They are still trying to sort things out around town but the power's back on at home. My errands are only partly done but at least I am home and warm and cranking out the Christmas tunes. I still have my Good Cheer groove on so its all good but I wish I could say the same for some of the people I encountered today.

Most people took the power outages in stride but there were a few crazies out there, too. And I must confess that I can't confirm or deny that I may or may not have possibly told one of the button heads off at Walmart. After waiting around for 15 minutes to see if the power was going to come back on I decided to just head home. I was on my way out of the store when I passed a man in the foyer of the store complaining loudly about Hydro employees.

"Those lazy SOBs are probably sitting at Tim's enjoying a cup of coffee right now. I only have 15 minutes before I have to get back to work. I wish they'd pull their heads out of their own you-know-whats and get to work. Its my tax dollars their wasting!"

"Yeah, this kind of bites," I say. "I have a huge list of errands I wanted to get done too this morning. DO you work in an office?"



"Of course"

"Hmmm, that's great. So you are warm and comfortable at work?"


"Well, my husband doesn't work in an office. He, in fact, works for Hydro. So when you return to your warm and comfortable office to complain about 'those lazy Hydro SOBs' know that he is outside, right now trying to restore power. He is climbing poles in these winds and messing with electricity so that thankful citizens such as yourself can have heat and light and power. Merry Christmas!"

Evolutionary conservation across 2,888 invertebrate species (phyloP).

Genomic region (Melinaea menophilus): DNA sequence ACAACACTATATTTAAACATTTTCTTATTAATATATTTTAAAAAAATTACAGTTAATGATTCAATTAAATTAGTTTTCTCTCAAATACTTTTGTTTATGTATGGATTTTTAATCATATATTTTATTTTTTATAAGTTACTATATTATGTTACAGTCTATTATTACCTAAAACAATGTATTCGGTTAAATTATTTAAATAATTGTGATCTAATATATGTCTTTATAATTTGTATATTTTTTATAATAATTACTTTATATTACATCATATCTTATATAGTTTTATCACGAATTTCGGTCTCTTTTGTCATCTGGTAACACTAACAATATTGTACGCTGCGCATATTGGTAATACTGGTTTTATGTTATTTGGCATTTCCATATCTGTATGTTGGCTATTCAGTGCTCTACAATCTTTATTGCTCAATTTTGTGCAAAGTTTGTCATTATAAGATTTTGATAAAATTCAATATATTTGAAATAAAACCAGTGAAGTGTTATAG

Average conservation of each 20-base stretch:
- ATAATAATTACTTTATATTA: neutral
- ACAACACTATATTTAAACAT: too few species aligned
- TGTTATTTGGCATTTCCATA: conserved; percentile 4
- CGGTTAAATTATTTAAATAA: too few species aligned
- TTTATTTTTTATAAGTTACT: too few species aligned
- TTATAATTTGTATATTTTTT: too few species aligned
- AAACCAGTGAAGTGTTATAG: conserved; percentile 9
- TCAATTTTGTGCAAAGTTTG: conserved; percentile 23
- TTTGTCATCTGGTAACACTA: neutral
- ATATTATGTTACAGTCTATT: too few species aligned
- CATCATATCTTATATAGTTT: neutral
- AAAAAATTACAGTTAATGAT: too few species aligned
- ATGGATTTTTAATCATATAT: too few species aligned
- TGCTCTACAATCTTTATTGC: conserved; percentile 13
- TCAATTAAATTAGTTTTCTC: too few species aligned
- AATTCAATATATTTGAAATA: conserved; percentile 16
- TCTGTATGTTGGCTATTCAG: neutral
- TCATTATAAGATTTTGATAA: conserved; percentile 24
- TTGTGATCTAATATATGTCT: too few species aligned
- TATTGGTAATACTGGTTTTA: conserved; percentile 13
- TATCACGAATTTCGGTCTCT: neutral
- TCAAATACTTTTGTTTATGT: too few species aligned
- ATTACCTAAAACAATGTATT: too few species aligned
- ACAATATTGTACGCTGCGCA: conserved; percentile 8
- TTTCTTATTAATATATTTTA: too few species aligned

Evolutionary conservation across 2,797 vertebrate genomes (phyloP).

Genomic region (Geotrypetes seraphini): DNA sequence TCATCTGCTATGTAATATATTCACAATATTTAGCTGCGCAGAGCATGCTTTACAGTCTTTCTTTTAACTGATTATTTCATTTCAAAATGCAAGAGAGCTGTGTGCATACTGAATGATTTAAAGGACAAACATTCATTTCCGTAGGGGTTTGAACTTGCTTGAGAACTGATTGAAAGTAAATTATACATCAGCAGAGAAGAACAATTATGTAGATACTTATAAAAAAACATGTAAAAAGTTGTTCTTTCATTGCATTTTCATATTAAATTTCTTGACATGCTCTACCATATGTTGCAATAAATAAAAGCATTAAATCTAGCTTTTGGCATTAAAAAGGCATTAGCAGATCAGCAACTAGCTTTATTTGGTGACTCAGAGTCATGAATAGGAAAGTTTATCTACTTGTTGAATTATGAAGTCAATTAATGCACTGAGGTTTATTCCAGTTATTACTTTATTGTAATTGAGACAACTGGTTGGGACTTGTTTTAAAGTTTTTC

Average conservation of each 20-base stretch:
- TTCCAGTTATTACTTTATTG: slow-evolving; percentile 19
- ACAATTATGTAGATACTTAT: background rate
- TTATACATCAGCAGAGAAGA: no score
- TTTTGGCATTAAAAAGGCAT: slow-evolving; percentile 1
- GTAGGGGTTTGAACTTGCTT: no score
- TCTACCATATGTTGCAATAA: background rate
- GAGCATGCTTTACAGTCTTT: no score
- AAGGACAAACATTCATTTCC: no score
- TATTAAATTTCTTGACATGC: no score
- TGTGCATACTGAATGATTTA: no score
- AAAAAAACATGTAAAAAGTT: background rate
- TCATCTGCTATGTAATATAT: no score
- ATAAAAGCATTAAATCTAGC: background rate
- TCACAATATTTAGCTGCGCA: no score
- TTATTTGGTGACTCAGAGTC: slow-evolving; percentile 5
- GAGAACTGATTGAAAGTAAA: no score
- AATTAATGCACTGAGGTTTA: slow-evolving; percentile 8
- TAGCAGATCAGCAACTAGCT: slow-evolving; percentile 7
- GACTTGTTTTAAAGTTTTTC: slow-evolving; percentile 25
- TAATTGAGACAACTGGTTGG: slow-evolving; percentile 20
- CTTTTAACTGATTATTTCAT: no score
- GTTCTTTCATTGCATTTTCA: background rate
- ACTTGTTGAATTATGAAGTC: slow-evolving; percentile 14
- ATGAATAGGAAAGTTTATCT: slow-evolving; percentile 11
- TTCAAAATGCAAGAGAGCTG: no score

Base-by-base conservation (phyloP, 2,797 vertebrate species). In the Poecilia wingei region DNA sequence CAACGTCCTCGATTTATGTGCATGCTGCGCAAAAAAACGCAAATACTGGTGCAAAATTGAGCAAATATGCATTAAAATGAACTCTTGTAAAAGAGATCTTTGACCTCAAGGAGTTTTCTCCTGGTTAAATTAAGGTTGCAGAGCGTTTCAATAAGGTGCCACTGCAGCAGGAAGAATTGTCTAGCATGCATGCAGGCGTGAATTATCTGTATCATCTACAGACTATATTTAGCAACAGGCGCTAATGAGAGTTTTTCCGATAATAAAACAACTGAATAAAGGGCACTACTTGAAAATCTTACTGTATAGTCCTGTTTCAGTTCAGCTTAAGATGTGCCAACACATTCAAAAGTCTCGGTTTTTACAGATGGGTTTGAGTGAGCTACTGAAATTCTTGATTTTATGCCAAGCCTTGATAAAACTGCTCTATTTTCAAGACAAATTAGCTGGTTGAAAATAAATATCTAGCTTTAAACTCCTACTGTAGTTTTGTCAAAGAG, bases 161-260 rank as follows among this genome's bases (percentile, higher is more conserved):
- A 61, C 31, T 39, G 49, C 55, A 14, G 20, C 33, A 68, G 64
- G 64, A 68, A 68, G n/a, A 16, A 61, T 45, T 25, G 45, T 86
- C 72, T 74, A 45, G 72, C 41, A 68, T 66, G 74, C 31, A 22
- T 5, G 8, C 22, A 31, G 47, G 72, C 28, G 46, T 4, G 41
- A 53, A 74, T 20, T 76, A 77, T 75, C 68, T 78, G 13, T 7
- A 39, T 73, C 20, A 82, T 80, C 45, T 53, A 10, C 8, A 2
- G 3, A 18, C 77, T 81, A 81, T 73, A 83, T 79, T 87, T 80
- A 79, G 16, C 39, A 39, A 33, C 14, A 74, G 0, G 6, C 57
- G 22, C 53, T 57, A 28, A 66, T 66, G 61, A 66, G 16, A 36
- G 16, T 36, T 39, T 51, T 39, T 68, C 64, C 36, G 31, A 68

So, children, as you are running too and fro this season you may encounter some inconveniences but please remember the people working the tow trucks, driving the buses, policing our streets, driving the ambulances and restoring your power are just doing their jobs. Jobs they chose. Jobs they love and take pride in. So please be kind and respectful and look at that 'inconvience' as an opportunity to spread a little Good Cheer rather than complaints.

Always be a little kinder than necessary.
~James M. Barrie

Wednesday, December 7, 2011

No More Tears?

I'm not a cryer. I don't like crying. No one looks good crying; your face distorts, your eyes get puffy and your nose runs. Then your face gets red, your mascara beats a trail down your cheeks and there is rarely Kleenex available when you need it. It's messy. It's a great big messy mess mess. Nope, not a fan of crying.

I also don't see much point to crying. Things are still the same after you cry as they were before, just now you're wet. Crying doesn't fix anything, it doesn't solve any problems and it certainly doesn't make things any easier. Definitely not a fan of crying.

I haven't really cried over this whole cancer thing. Yet. I have fought back the lump in my throat and I have conquered the lip quivers thus far. I have teared up in frustration once or twice but I have been able to keep the actual full on crying at bay. So far. Until today.

Over the past few days I could feel my defenses weakening. I am tired and I am tired of being tired. I am sad that my kids are noticing the changes in me, I am sad that Mr. Awesome has to pull double duty just to keep our place functional these days and I am sad that my life is changing and I can't do anything to stop it.  My heart hurts for my dad and the things he's experiencing, I worry for my mom and how she's really doing and I am concerned for my sister and how she's handling everything.